Author: Leigh Callaway
A party claiming fraud in proceedings brought under English law must adopt an exacting standard when setting out their allegations. Claims of fraud need to be unambiguous and specific, and the relevant causes of action and relief claimed clearly identified. The party alleging fraud must also be prepared to back up their claims in evidence, whether in the form of documents or witness testimony. The court will not accept unsubstantiated allegations of fraud, and will often be particularly damning of parties who opt to pursue such a course.
The principles governing the conduct of fraud claims in the English court are set out in both the Civil Procedure Rules and precedent. The recent amendments to the Chancery Court Guide, for example, make it abundantly clear that parties pursuing fraud claims must provide “full particulars” of any allegation of fraud or dishonesty and the facts upon which such an allegation is brought, and must not make allegations of fraud or dishonesty unless there is “credible material to support the contentions made”. A failure to do so may result in the claim being struck out and wasted costs orders being made against the legal advisers responsible.
There are also a multitude of judicial decisions which provide helpful guidance to parties pursuing such allegations, most recently the judgment in Republic of Djibouti (the Republic) and Others v Mr Abdourahman Boreh (Mr Boreh) and Others.
The specifics of the allegations in this matter, and the court’s findings in respect of each of them, are set out in detail in the judgment of Flaux J here. The judgment highlights a number of practical points for both litigators and clients considering or currently pursuing claims in fraud:
Avoid “scattergun” claims
In consequence, the court considered that this “cavalier” approach of pursuing and then abandoning claims, particularly claims of dishonesty, must lead the court to subject the remaining claims to closer scrutiny.
Thirteen claims, many of which involved allegations of dishonesty, serious breaches of duty or receipt of bribes, with a quantum in excess of US$35m, were abandoned by the claimants at trial, without proper explanation. The court held that it was: “left with the distinct impression that the Republic was intent on pursuing a scattergun approach against Mr Boreh of throwing as much mud as it could in the hope that something would stick”.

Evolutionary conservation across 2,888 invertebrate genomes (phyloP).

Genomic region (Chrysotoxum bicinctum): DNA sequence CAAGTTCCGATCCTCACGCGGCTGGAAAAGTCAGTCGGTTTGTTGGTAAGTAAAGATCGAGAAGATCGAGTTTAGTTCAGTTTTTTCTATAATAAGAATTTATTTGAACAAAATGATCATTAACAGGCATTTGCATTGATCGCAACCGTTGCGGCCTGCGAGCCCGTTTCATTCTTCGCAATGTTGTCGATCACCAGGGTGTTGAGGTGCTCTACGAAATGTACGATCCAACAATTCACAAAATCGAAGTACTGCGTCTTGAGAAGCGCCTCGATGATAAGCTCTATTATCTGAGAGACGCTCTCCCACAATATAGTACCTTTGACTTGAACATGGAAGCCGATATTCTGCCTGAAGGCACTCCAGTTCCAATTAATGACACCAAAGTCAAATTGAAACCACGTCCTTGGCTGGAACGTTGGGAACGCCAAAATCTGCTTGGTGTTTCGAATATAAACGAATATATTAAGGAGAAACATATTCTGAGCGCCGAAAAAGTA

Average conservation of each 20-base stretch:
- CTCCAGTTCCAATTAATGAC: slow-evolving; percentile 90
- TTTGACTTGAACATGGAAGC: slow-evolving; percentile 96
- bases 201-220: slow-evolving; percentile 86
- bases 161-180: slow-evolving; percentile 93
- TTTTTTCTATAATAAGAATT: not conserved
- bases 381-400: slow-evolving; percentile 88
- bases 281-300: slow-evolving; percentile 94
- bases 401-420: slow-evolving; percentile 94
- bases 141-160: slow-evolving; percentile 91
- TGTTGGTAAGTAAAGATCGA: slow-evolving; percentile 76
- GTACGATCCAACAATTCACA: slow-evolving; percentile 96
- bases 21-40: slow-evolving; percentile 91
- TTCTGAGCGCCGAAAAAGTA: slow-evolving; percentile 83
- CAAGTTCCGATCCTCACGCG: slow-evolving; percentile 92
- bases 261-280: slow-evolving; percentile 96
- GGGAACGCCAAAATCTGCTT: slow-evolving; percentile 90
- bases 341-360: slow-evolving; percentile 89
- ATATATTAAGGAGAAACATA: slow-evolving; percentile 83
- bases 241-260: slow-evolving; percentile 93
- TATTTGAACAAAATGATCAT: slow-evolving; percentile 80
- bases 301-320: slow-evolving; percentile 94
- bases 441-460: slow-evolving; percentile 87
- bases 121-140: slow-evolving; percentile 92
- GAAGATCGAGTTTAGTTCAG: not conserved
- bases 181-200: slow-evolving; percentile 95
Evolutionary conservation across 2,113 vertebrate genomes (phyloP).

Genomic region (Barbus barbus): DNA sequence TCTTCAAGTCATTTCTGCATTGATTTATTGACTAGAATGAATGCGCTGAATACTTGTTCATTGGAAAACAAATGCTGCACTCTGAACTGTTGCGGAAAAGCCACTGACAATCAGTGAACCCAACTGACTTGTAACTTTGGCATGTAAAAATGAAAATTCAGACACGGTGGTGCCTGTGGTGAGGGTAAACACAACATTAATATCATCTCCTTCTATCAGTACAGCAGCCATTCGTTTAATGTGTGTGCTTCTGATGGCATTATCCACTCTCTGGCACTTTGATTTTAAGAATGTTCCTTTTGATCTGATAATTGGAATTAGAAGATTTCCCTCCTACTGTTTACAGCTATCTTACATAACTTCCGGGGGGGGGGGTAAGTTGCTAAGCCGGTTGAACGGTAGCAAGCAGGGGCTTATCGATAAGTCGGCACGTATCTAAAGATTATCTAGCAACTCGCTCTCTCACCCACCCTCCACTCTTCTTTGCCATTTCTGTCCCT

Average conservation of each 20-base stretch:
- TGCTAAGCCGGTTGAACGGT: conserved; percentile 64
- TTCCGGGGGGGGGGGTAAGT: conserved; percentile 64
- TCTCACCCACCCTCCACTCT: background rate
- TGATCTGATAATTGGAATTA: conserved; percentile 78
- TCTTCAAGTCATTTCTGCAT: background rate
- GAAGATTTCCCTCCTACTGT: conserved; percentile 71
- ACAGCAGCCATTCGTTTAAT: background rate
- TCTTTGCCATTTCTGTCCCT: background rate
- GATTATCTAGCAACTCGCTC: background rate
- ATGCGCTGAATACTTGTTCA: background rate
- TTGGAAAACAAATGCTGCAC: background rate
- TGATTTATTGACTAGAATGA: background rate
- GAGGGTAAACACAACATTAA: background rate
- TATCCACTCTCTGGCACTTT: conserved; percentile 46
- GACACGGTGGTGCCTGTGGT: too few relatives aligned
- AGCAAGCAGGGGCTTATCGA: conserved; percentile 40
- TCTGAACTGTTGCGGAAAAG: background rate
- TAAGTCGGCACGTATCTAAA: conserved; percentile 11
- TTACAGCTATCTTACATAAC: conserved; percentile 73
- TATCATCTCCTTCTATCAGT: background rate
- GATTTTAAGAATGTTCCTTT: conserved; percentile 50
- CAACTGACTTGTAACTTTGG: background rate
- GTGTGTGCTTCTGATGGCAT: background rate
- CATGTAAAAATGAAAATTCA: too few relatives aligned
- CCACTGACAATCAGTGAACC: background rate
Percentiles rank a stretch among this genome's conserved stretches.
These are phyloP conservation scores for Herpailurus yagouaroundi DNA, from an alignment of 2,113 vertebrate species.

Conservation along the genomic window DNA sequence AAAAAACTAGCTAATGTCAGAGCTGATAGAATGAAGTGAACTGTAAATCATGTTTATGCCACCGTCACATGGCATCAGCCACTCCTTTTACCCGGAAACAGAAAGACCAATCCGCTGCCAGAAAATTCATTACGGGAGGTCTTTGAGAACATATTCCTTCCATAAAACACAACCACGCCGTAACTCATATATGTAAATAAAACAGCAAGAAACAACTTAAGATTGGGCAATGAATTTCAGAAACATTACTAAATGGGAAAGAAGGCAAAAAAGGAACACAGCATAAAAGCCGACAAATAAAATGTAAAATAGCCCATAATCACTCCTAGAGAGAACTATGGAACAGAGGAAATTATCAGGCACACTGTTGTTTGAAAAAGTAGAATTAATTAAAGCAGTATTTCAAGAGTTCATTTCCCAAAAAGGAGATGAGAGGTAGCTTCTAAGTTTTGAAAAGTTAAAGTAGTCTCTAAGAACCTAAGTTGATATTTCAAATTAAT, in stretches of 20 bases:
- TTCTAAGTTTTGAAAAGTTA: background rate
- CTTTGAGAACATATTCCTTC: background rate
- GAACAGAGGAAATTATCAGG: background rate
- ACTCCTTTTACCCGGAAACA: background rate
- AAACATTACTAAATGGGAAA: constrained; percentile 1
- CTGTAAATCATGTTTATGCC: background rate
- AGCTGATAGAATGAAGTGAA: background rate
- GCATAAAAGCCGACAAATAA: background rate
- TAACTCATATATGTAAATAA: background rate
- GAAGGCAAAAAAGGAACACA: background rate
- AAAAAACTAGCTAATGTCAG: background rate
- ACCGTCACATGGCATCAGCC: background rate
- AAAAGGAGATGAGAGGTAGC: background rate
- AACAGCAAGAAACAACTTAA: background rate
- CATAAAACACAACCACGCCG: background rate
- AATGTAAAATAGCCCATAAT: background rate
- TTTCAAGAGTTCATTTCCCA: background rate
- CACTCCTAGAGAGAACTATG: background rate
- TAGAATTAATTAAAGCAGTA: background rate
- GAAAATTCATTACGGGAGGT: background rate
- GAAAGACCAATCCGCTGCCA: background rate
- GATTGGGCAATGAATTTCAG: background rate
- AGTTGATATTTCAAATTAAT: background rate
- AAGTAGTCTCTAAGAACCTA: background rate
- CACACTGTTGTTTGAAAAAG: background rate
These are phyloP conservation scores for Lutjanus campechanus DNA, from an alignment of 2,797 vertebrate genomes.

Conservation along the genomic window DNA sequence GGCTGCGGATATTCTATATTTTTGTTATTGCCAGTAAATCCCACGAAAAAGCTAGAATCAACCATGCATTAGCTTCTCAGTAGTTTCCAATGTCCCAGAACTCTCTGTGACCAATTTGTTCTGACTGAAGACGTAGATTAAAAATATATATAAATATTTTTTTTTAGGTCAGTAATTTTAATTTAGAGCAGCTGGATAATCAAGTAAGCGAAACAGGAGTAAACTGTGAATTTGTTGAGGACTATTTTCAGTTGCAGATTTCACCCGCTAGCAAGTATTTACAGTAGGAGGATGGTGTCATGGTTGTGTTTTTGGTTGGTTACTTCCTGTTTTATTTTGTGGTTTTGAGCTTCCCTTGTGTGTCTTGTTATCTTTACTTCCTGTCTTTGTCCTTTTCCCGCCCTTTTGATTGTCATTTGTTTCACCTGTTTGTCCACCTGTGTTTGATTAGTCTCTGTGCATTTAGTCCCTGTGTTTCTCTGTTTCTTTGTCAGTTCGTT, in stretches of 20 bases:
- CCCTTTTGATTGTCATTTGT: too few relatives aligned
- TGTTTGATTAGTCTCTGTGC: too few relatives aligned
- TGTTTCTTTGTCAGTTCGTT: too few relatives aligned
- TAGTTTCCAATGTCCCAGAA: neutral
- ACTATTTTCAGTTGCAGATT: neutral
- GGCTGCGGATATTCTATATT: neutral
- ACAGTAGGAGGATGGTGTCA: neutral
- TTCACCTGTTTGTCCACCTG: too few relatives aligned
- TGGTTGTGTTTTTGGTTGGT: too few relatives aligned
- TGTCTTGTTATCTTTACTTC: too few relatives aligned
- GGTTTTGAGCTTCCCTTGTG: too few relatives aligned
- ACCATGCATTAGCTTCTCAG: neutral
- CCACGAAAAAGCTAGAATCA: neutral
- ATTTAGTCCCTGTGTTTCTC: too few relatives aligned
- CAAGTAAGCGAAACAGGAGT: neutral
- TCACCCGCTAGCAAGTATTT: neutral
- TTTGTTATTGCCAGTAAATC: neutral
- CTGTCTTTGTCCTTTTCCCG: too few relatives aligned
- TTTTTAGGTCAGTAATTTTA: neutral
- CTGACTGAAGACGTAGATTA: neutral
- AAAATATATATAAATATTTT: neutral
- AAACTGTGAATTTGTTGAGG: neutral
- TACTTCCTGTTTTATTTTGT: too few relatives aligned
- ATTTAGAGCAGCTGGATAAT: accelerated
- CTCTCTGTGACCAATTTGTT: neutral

The importance of contemporary documents
The events with which this litigation was concerned took place between 1998 and 2008. The court accepted and reiterated the generally held position that given the historic and wide-ranging timeframe, contemporaneous documents were the best guide to establishing the real course of events.
The court also adopted the approach of the court in The Ocean Frost  1 Lloyd’s Rep 1 in that: “[It is] essential in cases of fraud, when considering the credibility of witnesses, always to test their veracity by reference to the objective facts provided independently of their testimony, in particular by reference to the documents in the case”.
In circumstances where there are “gaps” in the documentary evidence, and/or where a case is ultimately a “swearing match” between opposing witnesses, it is essential that the key protagonists in the proceedings are called to give oral testimony. The importance of doing so was made abundantly clear by Flaux J in his judgment: “Mr Boreh did give evidence at the trial … I had the opportunity to observe Mr Boreh in the witness box, not just in terms of the evidence he gave but the way in which he gave it, which was of invaluable assistance in assessing the extent to which he was an honest and reliable witness… I was deprived of that opportunity in relation to … President [Guelleh of the Republic]”.
As the Republic was claimant in these proceedings, and due to the gaps in the documentary evidence and direct contradiction between key witnesses in the witness evidence (namely Mr Boreh and President Guelleh), it was incumbent upon the President to provide oral testimony. As he did not, and citing the decision in Wisniewski v Central Manchester Health Authority, the court found it appropriate to draw adverse inferences against the Republic for its failure to call the President to give evidence.
A witness should give his own evidence, in his own words, as opposed to being influenced by what anyone else has said to him. Witness coaching is not permitted. However, specialist familiarisation, involving a trainer with no connection to or knowledge of the case, which is designed to familiarise the process and expectations of giving evidence, is allowed.
Nevertheless, in this judgment the court, whilst not suggesting that witness training in itself was improper, felt it was to be discouraged, as it can reflect badly on a witness who “may appear evasive because he or she has been ‘trained’ to give evidence in a particular way”.
Normally, the motivation for bringing a claim is of no particular relevance. The claim is either a good one or a bad one. However, here the court felt that the conduct of the claimants was so egregious that the motivation and behaviour of the claimants cast doubt upon the bona fides of the claims.
Claims of fraud are often the most difficult claims to pursue in litigation, but it is only right that a claimant alleging serious wrongdoing comes to trial with clean hands, a case that is properly made out, and witness statements and documentary evidence to support it. It will not be acceptable to bring claims without a reasonable belief that there is a legitimate and sustainable claim, and, as shown in The Republic of Djibouti, a claimant attempting to do so will likely suffer the strong disfavour of the court.
Leigh Callaway, Associate, Fladgate LLP (email@example.com)